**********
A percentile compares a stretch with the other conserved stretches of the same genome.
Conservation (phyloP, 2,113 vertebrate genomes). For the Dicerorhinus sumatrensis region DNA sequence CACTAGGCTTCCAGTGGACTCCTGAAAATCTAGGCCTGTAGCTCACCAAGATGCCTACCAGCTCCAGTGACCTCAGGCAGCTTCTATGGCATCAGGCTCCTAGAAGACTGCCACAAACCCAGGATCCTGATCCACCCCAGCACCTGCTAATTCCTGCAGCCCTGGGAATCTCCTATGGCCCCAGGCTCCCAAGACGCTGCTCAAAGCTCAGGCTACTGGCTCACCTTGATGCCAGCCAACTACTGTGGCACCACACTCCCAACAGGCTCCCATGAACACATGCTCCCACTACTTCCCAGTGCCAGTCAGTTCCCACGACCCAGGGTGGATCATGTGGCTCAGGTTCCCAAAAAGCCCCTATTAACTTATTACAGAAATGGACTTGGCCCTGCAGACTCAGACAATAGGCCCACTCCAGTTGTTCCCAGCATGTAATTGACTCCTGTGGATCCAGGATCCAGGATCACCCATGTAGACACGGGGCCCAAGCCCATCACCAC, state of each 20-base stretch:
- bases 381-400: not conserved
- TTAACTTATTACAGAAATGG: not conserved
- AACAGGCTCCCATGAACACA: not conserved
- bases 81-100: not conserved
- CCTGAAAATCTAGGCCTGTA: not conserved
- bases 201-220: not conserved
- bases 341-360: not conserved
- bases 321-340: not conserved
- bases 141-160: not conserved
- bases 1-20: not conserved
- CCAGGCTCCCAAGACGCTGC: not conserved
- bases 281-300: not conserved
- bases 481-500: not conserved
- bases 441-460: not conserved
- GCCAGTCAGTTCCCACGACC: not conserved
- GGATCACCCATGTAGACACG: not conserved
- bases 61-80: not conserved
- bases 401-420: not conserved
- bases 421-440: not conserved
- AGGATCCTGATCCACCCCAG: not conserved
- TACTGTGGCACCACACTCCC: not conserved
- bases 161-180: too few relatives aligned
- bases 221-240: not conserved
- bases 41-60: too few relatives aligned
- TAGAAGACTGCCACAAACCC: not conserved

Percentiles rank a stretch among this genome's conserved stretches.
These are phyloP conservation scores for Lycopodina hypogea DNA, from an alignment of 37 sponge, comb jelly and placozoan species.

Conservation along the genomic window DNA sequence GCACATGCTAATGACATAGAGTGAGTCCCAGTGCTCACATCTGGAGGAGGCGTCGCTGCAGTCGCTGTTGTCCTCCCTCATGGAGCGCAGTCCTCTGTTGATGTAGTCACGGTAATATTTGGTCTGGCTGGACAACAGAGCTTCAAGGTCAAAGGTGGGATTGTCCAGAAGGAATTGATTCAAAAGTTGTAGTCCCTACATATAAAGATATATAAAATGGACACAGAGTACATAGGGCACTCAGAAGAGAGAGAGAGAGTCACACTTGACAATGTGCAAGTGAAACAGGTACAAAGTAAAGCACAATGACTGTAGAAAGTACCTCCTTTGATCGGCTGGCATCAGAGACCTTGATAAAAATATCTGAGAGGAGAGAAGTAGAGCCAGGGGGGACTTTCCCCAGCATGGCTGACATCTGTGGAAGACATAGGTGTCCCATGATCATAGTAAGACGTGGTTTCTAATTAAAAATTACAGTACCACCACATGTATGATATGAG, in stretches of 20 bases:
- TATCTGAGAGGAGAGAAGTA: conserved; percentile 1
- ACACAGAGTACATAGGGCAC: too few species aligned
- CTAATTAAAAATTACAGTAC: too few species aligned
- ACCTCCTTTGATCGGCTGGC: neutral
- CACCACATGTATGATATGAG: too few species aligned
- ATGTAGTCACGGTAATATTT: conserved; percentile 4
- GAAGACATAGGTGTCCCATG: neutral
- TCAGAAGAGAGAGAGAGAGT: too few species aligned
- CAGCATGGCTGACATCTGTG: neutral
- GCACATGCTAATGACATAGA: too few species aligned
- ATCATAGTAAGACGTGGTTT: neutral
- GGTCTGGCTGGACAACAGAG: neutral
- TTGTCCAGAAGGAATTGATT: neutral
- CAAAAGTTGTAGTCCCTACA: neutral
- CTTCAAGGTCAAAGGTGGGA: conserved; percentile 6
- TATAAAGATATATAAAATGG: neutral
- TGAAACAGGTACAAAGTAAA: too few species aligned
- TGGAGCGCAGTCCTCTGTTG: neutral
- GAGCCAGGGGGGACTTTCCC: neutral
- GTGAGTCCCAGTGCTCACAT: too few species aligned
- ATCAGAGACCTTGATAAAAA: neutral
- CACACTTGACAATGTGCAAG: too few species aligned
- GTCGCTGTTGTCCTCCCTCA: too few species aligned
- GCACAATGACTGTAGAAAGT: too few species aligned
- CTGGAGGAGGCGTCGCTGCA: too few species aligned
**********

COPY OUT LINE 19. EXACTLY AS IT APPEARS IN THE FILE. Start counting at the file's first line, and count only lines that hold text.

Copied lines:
- bases 61-80: not conserved